A language isolate is a language that appears to have no demonstrable relationship to other languages, as though it developed in isolation (hence the name). In other words, they’re languages that can’t be shown to belong to any language family.
Learn more about these fascinating languages below, as we kick off a series of 3 posts on languages and isolation.
What are examples of language isolates?
Although these languages seem mysterious, they’re far from being rare. You might be surprised to find out that some linguists estimate there are about 129 language isolates in the world—and several of them are quite well-known.
Basque (Euskara) is perhaps the most famous language isolate, with about 750,000 native speakers. Concentrated in the Basque Country (Euskad) in the western Pyrenees, on the border of France and Spain, Basque is considered by some to be Europe’s oldest language. Though at one time repressed by the Spanish government under General Franco, in more recent years, Spain has begun to invest in Basque preservation programs.
Widely spoken world languages like Korean and Japanese were also once considered language isolates, although this is hotly disputed. New evidence has since connected them to other dialects to form new family connections (talk about a family reunion!).
The ancient language of Sumerian, another local language isolate, exercised significant influence in ancient Mesopotamia throughout the 3rd millennium BCE. But its powerful role did not stop in the distant past; archaeologists have unearthed hundreds of thousands of Sumerian texts, ranging from ancient tax reports to Mesopotamian school exercises. Written in a system known as cuneiform, Sumerian has also given us some of the oldest surviving literature in the world, such as the Epic of Gilgamesh.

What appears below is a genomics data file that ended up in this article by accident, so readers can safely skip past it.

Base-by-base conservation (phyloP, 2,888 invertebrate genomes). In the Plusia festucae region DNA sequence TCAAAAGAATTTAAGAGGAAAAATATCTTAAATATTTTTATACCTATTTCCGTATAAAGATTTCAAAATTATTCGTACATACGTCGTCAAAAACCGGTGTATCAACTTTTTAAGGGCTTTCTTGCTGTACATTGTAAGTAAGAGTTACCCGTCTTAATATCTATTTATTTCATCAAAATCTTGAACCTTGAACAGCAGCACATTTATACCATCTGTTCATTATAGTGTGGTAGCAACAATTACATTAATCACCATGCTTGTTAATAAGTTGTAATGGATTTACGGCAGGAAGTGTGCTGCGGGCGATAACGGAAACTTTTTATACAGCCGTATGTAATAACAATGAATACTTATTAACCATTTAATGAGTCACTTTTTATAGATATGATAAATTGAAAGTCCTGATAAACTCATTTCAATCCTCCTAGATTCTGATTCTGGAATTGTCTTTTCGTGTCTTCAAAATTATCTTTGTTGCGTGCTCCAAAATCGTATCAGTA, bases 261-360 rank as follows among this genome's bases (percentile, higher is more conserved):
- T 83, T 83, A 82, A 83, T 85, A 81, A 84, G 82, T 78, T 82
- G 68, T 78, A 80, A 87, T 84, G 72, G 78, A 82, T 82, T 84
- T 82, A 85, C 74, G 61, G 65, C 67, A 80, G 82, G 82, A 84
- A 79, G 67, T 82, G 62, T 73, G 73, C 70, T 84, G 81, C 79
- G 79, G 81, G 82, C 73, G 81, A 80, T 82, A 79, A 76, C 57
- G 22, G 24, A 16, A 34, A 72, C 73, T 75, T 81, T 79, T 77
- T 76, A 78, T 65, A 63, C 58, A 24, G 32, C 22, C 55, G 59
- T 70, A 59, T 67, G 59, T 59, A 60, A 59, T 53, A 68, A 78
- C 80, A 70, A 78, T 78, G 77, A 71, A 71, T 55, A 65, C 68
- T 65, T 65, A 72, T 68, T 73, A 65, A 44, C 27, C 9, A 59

Language Isolates vs. Unclassified Languages
It’s important to keep in mind that language isolates are not necessarily the same as unclassified languages. Unclassified languages are usually languages that are extinct, providing us with either too little data or too flimsy an attestation (that is, proof they existed as separate language) to be classified. It’s hard to say for certain whether an unclassified language is also a language isolate, and sometimes language isolates—as in the case of Korean and Japanese—can be reclassified.
Where do language isolates come from?
Although it’s tricky to pinpoint the origin of certain language isolates, it’s possible many of them are the last remaining branch of a larger family, whose other relatives disappeared without strong documentation. Many language isolates are endangered, highly vulnerable languages, or lost and extinct languages, often clustered in areas with a great deal of geographic isolation—like indigenous languages in the Amazon, or rugged, mountainous regions like the Pyrenees.
Another interesting origin for language isolates is sign language. Nicaraguan Sign Language, for instance, emerged as a completely new language isolate in the late 20th century. First developed among communities of deaf youth in newly formed schools for special education, it became a thriving language, expanding as those children grew up and passed on this form of communication to subsequent generations.
Recent studies have even suggested that interstellar space travel could create language isolates! What do you think—will future humans see science fiction become a reality? Read about it in our next instalment on languages and isolation.
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